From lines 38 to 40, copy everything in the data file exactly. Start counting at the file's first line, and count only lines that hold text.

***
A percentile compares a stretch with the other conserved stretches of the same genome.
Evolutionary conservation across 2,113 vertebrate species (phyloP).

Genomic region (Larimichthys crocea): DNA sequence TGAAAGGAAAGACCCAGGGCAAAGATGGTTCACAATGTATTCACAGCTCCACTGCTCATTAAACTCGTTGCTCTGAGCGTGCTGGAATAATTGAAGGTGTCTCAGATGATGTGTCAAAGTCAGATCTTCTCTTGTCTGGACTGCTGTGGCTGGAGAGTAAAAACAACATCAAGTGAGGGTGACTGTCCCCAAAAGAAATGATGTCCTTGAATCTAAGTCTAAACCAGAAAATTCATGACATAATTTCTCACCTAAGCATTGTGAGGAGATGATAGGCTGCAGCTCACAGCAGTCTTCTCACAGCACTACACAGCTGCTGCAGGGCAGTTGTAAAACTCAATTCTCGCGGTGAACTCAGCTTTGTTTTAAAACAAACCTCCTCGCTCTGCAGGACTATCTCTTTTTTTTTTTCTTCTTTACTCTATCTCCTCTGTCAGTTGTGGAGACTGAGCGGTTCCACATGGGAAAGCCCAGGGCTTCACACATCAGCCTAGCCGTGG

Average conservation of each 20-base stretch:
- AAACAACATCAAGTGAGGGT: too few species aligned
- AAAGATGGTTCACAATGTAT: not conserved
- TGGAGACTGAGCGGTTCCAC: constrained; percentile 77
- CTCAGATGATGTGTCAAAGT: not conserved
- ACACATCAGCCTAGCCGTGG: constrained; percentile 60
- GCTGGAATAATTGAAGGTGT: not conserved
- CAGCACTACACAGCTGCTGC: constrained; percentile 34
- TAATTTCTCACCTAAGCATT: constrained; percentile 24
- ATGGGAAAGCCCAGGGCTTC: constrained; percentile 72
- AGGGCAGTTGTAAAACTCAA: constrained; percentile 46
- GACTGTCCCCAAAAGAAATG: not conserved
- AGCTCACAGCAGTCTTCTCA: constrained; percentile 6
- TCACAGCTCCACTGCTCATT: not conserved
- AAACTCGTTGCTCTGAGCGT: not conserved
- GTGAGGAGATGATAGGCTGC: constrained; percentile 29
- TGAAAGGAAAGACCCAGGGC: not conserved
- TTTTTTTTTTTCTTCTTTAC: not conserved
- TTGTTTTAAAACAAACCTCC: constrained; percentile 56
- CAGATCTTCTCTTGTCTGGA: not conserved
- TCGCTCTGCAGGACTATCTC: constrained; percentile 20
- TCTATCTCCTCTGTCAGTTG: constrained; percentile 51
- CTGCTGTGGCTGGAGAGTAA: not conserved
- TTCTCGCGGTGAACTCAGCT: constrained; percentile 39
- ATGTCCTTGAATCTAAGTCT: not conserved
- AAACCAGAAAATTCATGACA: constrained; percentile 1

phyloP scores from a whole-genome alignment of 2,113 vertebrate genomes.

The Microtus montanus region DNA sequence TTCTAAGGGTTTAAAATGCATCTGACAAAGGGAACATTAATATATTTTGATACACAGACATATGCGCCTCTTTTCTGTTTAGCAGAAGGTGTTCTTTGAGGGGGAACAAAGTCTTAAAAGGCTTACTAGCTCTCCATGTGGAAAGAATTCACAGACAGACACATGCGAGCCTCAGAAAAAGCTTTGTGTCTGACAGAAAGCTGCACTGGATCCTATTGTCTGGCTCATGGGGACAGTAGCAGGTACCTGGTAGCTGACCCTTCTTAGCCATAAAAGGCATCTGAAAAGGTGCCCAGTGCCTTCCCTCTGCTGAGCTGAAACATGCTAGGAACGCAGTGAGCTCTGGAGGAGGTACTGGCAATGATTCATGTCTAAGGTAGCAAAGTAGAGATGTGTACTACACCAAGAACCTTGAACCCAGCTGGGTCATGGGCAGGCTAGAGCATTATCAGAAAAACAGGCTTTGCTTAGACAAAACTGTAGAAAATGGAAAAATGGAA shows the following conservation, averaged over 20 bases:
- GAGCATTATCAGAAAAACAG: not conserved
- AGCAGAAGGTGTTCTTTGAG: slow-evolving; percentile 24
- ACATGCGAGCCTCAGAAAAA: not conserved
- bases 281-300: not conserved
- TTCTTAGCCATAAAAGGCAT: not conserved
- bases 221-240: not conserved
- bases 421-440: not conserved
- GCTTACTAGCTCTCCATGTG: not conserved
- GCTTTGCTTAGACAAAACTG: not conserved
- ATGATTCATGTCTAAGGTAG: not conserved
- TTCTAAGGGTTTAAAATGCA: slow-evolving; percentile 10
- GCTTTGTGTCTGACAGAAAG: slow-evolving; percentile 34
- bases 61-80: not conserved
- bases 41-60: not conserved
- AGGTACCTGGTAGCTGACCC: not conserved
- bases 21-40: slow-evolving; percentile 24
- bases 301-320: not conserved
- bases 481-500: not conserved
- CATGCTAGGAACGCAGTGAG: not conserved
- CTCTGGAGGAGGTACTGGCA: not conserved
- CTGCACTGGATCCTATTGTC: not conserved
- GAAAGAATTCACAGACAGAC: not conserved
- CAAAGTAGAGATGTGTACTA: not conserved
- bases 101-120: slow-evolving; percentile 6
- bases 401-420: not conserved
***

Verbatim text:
- bases 421-440: not conserved
- GCTTACTAGCTCTCCATGTG: not conserved
- GCTTTGCTTAGACAAAACTG: not conserved